coffee.: When a Menu is a Promise.

down the aisle



We walked from the street pavement to checkered tile floor up an aisle where a wall to the right and full tables to the left were like an usher,  delivering us up to a coffee bar where one tall lean man waited for us. It felt like we were being led to a commitment, a decision that was going to end in a promise. Isn’t that what a barista conveys when he stands at a bar near a menu, that he/she will make good on the vow of those drinks proportioned to be. In part I think so.

To be honest, when I looked at the menu, I didn’t know what I wanted. I knew what I didn’t want, and this day, with the weather wet, a little cool, it coaxed me to consider something for comfort. But I wanted more of. a punch, espresso, milk but nothing too milky.

Mychael asked me what I wanted. I saw doughnuts, cute little vegan doughnuts. I wanted one of those for sure. But I also wanted coffee. As I looked again at the menu I saw the macchiato. Did I want that? I kind of did. But, wanting that is problematic sometimes. So there I was, looking up at my barista wondering do I tell him like ‘yo, you might not get this right, and yo! I’m concerned about the milk proportions to the espresso. Because macchiato’s are special, they are a delicate relationship of milk, coffee and micro foam.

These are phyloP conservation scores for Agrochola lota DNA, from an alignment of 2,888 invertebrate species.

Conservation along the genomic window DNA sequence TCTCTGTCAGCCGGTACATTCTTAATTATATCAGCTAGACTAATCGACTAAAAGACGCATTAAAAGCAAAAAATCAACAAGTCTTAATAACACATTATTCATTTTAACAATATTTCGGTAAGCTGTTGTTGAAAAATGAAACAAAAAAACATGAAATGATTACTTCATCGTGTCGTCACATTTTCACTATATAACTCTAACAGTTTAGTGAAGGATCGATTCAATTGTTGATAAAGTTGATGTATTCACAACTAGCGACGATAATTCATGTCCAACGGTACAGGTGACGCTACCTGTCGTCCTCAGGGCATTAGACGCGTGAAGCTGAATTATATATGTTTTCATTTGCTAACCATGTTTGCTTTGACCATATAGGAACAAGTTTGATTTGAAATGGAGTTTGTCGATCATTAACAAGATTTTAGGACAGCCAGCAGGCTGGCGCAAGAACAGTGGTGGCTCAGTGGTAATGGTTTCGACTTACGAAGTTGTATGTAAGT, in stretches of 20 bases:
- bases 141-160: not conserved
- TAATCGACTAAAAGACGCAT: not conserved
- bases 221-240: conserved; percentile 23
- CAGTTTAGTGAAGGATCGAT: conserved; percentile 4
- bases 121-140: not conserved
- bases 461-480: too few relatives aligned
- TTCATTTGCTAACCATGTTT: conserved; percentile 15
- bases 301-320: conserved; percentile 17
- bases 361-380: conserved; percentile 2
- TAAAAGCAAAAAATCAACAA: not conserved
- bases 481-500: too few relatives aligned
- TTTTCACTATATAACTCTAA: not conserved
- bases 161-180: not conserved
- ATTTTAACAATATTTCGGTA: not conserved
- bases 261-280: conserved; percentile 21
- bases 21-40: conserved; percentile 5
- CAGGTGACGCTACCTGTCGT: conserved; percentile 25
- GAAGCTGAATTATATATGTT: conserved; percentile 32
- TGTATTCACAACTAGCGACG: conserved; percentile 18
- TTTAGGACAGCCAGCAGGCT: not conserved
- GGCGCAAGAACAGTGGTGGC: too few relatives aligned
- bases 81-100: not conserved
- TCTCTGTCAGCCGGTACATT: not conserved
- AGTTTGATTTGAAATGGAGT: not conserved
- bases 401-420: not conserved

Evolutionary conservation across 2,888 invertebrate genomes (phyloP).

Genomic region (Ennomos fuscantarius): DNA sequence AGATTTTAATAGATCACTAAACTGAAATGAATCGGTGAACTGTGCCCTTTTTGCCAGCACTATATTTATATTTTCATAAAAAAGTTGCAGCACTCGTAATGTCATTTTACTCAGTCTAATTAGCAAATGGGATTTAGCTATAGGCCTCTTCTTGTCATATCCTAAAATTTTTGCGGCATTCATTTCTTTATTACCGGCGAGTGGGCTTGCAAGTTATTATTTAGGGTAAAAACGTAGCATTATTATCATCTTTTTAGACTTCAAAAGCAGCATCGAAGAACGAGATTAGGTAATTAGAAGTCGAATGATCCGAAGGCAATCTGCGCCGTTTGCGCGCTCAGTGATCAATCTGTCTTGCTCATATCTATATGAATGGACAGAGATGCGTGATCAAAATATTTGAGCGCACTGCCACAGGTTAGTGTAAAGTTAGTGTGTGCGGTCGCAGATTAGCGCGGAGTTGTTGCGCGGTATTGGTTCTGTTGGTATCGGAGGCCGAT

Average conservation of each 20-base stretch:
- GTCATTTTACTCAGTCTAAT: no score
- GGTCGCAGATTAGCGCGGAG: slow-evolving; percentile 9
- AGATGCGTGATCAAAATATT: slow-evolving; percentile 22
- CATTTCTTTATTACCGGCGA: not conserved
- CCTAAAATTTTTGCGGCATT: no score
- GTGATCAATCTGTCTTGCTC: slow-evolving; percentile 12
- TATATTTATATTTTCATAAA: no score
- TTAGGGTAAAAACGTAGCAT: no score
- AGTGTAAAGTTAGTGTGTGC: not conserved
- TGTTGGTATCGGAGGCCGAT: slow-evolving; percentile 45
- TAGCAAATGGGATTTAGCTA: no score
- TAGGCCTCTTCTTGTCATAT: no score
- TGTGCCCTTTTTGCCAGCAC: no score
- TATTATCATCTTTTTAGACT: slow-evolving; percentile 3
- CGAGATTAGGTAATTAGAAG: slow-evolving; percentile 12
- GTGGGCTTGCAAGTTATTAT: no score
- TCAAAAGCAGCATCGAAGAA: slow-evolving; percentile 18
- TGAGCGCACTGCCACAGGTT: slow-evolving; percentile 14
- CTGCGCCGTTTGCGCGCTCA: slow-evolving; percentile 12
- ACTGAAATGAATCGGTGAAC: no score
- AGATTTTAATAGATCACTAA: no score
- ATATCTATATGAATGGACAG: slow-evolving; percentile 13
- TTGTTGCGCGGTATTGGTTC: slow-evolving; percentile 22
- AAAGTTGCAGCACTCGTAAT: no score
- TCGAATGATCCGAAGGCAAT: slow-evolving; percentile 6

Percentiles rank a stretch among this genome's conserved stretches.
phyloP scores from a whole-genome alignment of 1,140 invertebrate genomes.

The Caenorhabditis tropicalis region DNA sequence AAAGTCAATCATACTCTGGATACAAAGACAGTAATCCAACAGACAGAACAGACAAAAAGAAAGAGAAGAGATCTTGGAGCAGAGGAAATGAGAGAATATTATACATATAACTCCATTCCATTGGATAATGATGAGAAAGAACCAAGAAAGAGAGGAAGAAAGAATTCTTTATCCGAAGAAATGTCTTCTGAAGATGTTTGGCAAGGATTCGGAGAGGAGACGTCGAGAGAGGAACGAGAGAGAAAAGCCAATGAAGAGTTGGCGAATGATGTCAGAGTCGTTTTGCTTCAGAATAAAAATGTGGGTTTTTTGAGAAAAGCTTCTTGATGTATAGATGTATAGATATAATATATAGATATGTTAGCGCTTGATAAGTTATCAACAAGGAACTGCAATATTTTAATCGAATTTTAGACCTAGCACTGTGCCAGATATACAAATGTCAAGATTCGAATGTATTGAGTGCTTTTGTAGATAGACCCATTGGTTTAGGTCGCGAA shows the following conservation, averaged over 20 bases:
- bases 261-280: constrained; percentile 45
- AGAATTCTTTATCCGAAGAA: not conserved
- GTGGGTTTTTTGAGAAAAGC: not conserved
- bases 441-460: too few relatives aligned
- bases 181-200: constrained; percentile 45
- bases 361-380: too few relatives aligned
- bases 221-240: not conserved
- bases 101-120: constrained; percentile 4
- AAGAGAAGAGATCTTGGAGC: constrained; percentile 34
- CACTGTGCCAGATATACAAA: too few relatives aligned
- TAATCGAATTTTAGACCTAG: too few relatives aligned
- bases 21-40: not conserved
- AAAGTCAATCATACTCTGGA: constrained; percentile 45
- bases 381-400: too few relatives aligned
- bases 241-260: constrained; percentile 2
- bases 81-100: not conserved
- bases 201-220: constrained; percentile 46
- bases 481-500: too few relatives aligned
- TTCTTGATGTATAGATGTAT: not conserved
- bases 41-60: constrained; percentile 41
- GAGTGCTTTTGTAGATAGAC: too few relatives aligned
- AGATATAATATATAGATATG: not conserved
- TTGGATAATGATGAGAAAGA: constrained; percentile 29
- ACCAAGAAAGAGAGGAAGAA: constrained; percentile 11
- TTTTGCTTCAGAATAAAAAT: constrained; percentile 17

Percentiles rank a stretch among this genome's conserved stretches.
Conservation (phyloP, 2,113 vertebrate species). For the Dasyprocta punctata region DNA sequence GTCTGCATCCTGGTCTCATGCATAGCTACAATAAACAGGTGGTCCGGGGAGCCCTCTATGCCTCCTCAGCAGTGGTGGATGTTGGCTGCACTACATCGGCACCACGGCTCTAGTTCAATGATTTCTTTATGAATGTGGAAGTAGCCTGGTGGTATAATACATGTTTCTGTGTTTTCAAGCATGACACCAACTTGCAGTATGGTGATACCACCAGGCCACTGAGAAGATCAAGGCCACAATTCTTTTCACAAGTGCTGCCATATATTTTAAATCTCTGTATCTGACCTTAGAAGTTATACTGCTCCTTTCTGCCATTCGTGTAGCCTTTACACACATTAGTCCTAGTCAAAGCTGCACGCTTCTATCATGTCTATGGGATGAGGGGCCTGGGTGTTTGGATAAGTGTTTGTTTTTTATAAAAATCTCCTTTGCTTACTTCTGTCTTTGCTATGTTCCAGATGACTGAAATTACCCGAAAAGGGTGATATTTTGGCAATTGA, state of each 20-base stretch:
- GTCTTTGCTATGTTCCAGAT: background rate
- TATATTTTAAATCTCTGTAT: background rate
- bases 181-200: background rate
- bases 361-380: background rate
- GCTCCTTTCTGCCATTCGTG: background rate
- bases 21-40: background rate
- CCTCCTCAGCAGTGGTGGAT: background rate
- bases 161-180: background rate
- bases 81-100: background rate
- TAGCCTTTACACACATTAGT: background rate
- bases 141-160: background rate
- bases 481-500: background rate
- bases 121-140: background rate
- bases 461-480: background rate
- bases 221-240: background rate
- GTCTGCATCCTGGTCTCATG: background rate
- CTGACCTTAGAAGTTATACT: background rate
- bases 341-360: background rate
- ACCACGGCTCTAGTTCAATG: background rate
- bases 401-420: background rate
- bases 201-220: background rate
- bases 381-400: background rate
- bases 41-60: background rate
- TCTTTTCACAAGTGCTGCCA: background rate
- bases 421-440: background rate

Don’t worry, this story has a good ending and this is where the story gets good for me. I told him. I told my barista my concerns. Because forget that ‘we can’t speak up business.” I spoke and Michael watched. Then, it was my turn to listen. My turn to be a customer and let the barista be a chef of drinks. He assured me with that their Therapy blend was appropriate for the task and the pull by the lady with the long hair, steamed with some wonderful color, that a macchiato was not only doable but able to be pulled, with milk foamed to minimal proportions. I was assured. And, then ordered. The drink was already happening as an experience for me before even sipping it.

Isn’t that what anyone wants when they walk down an aisle that leads to a promise? The promise and the reality, that what we’re told we can have will actually happen. If coffee was a ball it’s out the park here.